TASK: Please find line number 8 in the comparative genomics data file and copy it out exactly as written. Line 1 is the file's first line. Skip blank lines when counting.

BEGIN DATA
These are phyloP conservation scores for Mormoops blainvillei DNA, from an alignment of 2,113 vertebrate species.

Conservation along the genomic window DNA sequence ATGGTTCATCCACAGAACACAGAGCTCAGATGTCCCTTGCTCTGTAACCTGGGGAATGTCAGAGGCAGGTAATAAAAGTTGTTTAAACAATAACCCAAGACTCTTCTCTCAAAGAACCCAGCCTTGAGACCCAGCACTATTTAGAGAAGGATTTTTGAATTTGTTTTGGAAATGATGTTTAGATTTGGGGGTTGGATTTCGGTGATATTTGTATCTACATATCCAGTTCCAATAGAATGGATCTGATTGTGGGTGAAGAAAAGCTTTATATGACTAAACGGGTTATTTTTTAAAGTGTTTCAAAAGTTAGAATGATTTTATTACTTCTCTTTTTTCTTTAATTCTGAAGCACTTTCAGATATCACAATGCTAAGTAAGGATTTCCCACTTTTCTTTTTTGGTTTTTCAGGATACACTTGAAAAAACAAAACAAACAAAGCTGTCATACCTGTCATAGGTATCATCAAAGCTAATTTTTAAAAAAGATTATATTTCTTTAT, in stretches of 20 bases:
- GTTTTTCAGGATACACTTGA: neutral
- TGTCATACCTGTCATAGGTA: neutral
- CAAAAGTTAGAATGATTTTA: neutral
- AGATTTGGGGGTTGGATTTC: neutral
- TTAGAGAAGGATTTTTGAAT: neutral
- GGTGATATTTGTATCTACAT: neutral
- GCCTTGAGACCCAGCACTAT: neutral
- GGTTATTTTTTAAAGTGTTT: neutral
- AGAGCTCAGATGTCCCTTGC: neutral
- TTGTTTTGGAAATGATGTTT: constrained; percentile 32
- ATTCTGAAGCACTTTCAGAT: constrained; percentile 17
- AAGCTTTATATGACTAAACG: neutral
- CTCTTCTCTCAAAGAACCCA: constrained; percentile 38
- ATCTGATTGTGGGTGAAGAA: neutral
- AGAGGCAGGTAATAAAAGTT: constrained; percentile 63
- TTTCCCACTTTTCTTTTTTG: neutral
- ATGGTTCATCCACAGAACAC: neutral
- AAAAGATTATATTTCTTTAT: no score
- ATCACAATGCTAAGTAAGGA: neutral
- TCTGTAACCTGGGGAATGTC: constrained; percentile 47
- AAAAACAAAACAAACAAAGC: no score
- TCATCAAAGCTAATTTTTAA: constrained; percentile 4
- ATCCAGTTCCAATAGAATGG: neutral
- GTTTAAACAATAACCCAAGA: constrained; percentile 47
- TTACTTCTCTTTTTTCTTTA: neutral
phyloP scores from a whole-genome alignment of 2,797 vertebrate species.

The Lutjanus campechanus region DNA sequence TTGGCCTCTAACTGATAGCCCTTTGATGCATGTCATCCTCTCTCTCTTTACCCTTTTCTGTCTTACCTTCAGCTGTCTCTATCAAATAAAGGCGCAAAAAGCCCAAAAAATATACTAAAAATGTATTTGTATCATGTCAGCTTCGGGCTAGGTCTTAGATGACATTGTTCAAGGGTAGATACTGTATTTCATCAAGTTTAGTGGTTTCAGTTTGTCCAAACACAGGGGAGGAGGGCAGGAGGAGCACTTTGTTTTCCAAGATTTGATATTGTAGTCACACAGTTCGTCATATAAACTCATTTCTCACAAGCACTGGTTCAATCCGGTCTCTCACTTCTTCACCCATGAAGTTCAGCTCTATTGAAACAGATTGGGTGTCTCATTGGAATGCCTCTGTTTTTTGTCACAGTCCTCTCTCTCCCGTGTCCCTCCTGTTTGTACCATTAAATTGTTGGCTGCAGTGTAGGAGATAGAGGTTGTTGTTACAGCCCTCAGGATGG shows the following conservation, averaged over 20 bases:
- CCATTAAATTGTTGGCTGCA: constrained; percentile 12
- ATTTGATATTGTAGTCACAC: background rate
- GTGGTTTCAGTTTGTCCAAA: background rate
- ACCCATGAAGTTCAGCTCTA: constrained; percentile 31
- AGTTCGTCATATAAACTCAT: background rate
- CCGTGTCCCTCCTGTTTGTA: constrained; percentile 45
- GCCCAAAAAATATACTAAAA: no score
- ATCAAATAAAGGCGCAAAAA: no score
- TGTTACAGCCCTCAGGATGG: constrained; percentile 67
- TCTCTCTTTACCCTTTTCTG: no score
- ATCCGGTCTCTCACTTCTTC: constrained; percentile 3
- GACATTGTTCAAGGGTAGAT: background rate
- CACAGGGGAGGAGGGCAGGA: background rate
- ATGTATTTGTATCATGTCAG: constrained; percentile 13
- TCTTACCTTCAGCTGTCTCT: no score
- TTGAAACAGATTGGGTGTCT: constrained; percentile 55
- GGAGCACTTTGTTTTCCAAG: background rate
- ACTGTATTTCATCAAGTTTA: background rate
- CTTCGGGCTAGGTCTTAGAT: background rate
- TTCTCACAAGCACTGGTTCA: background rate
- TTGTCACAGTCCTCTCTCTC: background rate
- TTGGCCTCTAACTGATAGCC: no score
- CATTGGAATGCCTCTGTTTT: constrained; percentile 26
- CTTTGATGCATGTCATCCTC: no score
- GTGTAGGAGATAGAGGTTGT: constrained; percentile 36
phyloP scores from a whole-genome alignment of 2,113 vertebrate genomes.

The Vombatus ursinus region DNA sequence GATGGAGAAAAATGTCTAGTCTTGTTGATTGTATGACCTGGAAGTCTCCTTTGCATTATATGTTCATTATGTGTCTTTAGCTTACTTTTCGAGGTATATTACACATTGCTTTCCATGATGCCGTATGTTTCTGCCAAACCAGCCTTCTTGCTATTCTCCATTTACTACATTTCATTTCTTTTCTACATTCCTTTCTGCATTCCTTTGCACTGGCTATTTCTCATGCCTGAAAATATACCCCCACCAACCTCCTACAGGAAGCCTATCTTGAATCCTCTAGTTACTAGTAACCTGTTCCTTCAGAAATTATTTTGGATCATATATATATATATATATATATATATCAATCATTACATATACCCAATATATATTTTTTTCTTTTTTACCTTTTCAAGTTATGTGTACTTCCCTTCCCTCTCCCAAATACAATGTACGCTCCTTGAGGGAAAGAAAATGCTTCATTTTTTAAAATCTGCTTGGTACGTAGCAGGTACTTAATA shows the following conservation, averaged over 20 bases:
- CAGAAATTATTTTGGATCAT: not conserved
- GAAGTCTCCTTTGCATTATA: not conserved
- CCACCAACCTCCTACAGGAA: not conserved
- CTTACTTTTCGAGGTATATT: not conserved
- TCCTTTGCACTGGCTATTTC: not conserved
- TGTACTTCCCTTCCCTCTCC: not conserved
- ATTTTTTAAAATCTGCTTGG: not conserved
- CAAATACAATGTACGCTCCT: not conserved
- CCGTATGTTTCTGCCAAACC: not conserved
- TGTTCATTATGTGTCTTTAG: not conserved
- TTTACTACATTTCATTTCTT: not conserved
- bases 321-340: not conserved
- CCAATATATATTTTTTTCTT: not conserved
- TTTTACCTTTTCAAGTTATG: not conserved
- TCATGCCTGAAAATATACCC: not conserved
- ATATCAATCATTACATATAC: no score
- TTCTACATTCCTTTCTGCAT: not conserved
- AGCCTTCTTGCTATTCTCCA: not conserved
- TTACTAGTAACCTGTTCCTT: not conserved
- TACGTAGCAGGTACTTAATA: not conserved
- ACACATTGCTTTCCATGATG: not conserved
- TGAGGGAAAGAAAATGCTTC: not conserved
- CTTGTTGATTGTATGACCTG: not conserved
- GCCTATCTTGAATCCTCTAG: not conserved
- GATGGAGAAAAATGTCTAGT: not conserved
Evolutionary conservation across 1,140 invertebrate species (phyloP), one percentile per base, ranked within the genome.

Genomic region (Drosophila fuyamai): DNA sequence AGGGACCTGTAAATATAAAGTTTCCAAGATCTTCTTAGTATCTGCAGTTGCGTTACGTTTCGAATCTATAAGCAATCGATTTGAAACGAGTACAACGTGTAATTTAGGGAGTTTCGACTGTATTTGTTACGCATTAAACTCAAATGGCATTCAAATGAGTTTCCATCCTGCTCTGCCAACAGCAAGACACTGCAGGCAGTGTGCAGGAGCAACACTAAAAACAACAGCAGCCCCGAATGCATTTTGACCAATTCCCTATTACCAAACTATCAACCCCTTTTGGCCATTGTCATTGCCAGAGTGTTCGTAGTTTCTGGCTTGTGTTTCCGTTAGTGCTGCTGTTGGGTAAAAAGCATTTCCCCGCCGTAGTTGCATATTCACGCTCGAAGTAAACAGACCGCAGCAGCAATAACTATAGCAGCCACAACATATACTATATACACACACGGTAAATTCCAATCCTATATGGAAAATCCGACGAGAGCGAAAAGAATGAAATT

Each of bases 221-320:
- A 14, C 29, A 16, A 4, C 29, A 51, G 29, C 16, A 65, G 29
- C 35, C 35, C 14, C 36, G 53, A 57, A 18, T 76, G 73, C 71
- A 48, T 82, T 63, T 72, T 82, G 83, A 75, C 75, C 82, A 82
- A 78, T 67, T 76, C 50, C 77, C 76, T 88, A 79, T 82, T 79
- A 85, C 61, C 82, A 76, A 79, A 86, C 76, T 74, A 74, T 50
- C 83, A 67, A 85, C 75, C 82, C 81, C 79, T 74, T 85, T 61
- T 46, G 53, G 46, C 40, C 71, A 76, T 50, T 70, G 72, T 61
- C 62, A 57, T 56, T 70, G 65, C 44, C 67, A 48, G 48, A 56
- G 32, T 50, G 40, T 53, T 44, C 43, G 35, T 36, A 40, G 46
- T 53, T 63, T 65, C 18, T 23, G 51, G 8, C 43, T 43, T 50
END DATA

- GGTGATATTTGTATCTACAT: neutral